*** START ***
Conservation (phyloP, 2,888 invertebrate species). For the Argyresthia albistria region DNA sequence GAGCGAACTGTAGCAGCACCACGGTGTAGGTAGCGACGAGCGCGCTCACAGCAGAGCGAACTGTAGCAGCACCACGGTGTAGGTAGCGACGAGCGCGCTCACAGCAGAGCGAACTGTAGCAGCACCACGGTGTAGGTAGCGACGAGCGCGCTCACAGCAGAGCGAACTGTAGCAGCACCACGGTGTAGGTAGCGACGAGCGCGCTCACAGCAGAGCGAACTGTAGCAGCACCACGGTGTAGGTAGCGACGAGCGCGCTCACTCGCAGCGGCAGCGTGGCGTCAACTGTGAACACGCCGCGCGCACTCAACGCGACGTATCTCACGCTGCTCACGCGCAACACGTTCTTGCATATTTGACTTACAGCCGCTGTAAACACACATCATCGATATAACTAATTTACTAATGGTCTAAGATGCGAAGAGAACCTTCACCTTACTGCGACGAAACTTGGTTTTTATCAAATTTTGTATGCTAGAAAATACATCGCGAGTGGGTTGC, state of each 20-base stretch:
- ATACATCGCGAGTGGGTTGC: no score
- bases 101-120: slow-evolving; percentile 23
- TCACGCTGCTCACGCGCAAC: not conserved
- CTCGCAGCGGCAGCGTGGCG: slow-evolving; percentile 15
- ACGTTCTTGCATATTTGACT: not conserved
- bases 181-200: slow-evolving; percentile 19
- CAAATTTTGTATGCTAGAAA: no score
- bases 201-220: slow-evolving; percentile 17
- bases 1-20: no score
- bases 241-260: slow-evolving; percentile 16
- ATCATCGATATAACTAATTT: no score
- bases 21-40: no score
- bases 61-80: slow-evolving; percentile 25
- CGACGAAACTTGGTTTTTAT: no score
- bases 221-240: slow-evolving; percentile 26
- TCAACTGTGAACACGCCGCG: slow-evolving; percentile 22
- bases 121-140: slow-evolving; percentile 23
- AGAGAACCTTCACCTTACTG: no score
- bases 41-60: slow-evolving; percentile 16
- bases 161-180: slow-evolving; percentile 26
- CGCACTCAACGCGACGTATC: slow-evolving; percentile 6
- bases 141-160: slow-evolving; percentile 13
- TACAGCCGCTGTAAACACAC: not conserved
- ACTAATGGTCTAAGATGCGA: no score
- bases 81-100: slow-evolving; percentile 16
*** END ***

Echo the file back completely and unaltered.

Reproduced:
Conservation (phyloP, 2,888 invertebrate species). For the Argyresthia albistria region DNA sequence GAGCGAACTGTAGCAGCACCACGGTGTAGGTAGCGACGAGCGCGCTCACAGCAGAGCGAACTGTAGCAGCACCACGGTGTAGGTAGCGACGAGCGCGCTCACAGCAGAGCGAACTGTAGCAGCACCACGGTGTAGGTAGCGACGAGCGCGCTCACAGCAGAGCGAACTGTAGCAGCACCACGGTGTAGGTAGCGACGAGCGCGCTCACAGCAGAGCGAACTGTAGCAGCACCACGGTGTAGGTAGCGACGAGCGCGCTCACTCGCAGCGGCAGCGTGGCGTCAACTGTGAACACGCCGCGCGCACTCAACGCGACGTATCTCACGCTGCTCACGCGCAACACGTTCTTGCATATTTGACTTACAGCCGCTGTAAACACACATCATCGATATAACTAATTTACTAATGGTCTAAGATGCGAAGAGAACCTTCACCTTACTGCGACGAAACTTGGTTTTTATCAAATTTTGTATGCTAGAAAATACATCGCGAGTGGGTTGC, state of each 20-base stretch:
- ATACATCGCGAGTGGGTTGC: no score
- bases 101-120: slow-evolving; percentile 23
- TCACGCTGCTCACGCGCAAC: not conserved
- CTCGCAGCGGCAGCGTGGCG: slow-evolving; percentile 15
- ACGTTCTTGCATATTTGACT: not conserved
- bases 181-200: slow-evolving; percentile 19
- CAAATTTTGTATGCTAGAAA: no score
- bases 201-220: slow-evolving; percentile 17
- bases 1-20: no score
- bases 241-260: slow-evolving; percentile 16
- ATCATCGATATAACTAATTT: no score
- bases 21-40: no score
- bases 61-80: slow-evolving; percentile 25
- CGACGAAACTTGGTTTTTAT: no score
- bases 221-240: slow-evolving; percentile 26
- TCAACTGTGAACACGCCGCG: slow-evolving; percentile 22
- bases 121-140: slow-evolving; percentile 23
- AGAGAACCTTCACCTTACTG: no score
- bases 41-60: slow-evolving; percentile 16
- bases 161-180: slow-evolving; percentile 26
- CGCACTCAACGCGACGTATC: slow-evolving; percentile 6
- bases 141-160: slow-evolving; percentile 13
- TACAGCCGCTGTAAACACAC: not conserved
- ACTAATGGTCTAAGATGCGA: no score
- bases 81-100: slow-evolving; percentile 16